Microsoft to Pump Up R&D, Hire 5,000 Thu Jul 25,11:43 PM ET
By Reed Stevenson
REDMOND, Wash. (Reuters) – Microsoft Corp. said on Thursday it would boost spending on research and development by 20 percent and hire nearly 10 percent more workers this year, buoyed by strong sales of Windows XP ( news – web sites).
Bill Gates ( news – web sites), Microsoft’s chairman and chief software architect, said the software giant would make “aggressive” investments as it prepares to bet the company’s future and its mainstay, the Windows operating system, on Web-based services.
“We are increasing the level of investment for the future,” Gates told a gathering of about 300 analysts and reporters.
Gates said the software giant would increase research spending by 20 percent to $5.3 billion and add 5,000 employees to its workforce of 50,500 for the current year that ends in June 2003.
Thousands of new workers and billions of investment dollars are needed to deploy .NET, Microsoft’s over-arching plan to transform the way information changes hands so that software and services no longer depend on individual computers, Gates said.
Although Microsoft announced that Windows XP, the latest version of its flagship operating system, sold 46 million copies, to become the company’s fastest-selling software ever, the company emphasized repeatedly that it needed to branch out into new areas.
Analysts said Microsoft’s aggressive push into the nascent market for Web-based services was risky, but agreed that the potential rewards were also rich.
“I think it’s a huge bet. If they can get businesses to publish Web services that quickly I think they’ve got a bright future,” said Kim Caughey, an analyst at investment firm Parker/Hunter Inc. who attended the briefing.
Shares in Microsoft lost about 7 percent on Thursday, closing at $42.83, down $3.40, on the Nasdaq in a volatile session.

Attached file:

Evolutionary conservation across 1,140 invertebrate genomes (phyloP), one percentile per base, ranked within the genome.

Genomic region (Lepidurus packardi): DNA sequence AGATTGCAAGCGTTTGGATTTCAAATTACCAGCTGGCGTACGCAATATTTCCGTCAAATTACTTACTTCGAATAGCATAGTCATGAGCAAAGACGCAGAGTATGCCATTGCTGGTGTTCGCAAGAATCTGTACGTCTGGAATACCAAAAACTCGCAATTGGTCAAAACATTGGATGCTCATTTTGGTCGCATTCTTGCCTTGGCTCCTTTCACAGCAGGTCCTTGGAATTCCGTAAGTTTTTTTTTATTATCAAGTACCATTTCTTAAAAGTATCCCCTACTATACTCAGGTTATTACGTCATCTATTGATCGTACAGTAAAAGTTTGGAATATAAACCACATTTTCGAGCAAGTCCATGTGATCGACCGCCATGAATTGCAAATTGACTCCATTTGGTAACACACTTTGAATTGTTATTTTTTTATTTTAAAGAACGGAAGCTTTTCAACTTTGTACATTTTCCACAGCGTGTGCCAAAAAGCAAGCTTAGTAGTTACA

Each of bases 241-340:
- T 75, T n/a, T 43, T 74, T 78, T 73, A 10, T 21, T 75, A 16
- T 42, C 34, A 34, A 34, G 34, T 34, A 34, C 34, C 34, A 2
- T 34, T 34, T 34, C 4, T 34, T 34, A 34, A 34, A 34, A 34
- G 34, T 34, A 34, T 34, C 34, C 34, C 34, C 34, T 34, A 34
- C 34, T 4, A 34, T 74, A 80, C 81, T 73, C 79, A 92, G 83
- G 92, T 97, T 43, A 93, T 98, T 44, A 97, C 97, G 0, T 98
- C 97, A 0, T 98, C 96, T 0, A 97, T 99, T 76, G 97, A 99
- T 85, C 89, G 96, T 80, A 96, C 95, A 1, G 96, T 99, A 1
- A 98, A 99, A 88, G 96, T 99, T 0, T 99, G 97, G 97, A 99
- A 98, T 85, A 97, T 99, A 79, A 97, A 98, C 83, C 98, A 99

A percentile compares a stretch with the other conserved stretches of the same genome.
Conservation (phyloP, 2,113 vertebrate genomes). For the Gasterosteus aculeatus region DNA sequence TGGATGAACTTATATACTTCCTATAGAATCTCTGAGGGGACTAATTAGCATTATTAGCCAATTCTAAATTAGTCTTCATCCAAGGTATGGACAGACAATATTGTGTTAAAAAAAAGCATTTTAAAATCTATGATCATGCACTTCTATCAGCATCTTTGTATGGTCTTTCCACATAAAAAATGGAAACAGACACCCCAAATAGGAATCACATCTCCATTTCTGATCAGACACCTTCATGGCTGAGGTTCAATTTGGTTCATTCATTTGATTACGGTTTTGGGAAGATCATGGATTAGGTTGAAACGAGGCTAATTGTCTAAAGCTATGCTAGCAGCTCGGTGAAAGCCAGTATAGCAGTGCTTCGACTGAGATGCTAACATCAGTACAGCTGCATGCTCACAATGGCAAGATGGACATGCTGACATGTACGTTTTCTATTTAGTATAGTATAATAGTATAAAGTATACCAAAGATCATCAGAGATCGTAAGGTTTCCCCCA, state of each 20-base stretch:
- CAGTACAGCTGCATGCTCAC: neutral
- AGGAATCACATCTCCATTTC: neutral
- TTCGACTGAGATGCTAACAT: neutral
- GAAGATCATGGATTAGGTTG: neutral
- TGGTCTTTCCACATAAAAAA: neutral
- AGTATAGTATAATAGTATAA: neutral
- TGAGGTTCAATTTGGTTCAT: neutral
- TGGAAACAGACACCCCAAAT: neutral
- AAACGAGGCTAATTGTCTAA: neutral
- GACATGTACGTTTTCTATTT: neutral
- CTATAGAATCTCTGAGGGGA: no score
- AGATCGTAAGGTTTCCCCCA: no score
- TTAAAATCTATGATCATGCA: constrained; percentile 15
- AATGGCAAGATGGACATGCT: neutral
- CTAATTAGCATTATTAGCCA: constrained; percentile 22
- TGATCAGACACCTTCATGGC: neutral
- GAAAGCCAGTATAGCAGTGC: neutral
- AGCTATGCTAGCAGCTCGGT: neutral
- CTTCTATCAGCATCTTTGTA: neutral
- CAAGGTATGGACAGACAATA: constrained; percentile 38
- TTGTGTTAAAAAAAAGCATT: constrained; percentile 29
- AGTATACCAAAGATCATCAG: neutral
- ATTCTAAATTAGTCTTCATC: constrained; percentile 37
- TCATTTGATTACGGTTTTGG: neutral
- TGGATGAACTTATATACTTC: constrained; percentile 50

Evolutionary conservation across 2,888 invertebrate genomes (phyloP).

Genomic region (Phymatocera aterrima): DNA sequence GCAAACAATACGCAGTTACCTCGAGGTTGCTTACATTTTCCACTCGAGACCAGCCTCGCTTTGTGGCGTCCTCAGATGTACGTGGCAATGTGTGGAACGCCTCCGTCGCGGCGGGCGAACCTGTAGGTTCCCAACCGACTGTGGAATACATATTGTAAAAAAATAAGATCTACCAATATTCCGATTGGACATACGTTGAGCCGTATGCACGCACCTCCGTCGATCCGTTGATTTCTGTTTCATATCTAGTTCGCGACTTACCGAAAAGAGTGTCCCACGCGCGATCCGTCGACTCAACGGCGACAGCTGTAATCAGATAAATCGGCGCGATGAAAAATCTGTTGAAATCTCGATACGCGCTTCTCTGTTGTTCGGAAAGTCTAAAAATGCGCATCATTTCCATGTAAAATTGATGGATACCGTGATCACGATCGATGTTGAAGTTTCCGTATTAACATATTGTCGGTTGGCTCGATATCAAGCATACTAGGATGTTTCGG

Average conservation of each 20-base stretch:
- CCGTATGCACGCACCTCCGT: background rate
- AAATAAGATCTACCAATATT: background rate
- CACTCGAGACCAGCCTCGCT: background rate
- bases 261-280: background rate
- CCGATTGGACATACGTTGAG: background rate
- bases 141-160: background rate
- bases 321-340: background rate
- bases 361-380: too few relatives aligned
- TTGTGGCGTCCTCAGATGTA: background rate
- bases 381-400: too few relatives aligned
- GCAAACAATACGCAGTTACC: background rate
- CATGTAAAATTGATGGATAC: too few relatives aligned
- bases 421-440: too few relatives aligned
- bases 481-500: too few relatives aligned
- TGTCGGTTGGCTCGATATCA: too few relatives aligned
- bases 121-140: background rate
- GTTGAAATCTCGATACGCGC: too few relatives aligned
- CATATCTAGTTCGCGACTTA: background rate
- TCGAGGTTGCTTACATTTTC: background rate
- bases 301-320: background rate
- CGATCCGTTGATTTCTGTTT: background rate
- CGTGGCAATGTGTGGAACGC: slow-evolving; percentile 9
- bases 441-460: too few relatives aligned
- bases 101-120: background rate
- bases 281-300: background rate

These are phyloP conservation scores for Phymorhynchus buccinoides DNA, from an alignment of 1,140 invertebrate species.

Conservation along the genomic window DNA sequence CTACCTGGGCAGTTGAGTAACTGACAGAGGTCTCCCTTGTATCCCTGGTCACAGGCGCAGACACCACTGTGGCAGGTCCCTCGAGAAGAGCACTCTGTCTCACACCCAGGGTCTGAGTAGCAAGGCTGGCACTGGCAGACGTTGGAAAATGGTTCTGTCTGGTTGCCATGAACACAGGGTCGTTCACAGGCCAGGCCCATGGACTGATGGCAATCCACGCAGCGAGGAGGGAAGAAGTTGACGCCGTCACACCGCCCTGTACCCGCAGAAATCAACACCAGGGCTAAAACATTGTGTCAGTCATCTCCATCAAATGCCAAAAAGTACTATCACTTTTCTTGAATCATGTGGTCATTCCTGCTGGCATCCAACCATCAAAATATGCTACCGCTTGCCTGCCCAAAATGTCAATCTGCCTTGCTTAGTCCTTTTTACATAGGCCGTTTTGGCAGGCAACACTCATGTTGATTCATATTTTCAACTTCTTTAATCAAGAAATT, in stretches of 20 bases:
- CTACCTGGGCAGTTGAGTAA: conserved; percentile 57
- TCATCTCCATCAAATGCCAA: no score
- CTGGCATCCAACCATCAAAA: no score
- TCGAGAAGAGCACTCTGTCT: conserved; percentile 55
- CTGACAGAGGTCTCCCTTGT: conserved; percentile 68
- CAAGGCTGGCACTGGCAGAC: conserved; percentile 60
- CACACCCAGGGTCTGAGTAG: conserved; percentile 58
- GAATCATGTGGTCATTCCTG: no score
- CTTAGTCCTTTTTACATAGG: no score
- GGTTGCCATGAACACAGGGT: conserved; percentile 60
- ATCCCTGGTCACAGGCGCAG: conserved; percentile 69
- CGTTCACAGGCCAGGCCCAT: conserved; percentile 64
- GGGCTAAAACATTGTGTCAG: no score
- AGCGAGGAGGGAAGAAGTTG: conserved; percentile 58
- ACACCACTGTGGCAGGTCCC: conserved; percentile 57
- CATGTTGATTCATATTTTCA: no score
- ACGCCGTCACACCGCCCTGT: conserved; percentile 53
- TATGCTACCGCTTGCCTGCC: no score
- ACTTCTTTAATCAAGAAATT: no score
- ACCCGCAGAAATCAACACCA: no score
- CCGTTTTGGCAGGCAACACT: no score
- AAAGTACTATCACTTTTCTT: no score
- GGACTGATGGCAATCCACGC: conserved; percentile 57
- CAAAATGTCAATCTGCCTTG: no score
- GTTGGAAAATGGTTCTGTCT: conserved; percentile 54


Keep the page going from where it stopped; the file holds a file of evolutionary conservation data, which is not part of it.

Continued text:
THE ‘NOW WAVE’
In his presentation, Gates outlined Microsoft’s strategy over the next few years, saying the company would look to migrate customers over to Web-based computing and services in three phases over the next several years.
The first phase — which he called the “Now Wave” — would center around new consumer-oriented software to be released this fall, including a new media-friendly version of Windows XP, the Tablet PC and a beefed-up browser for online service MSN, as well as a new server and updates for .NET infrastructure.
The second wave would be marked by the release of Microsoft’s database SQL Server, code-named Yukon.
“It will be a period of a modest number of releases,” Gates said.
The third and final phase will be marked by the next overhaul of Windows, a project recently code-named Longhorn, that promises to work seamlessly with .NET, Gates said.
Microsoft has long recognized the need to make itself less dependent on cyclical sales of personal computers and move into software for a wide range of devices, including cell phones, hand-held devices and interactive television.
Gates reaffirmed these efforts on Thursday, repeatedly emphasizing the long-term approach that Microsoft is taking while reminding analysts that it was willing to make big, risky bets to move its software away from the desktop and into living rooms and people’s pockets.
“Ten years ago I said (interactive TV) was important,” Gates said. “Ten years later I still say it’s important. How much money have we made? A big negative number.”
The meeting with analysts came a week after the No. 1 software company reported results for its June-ended fiscal year showing a 7 percent gain in annual earnings on a 12 percent rise in revenues.
Growth in sales of its latest platform, Windows XP, and software for businesses was offset by write-downs on investments in the cable industry in the fourth-quarter.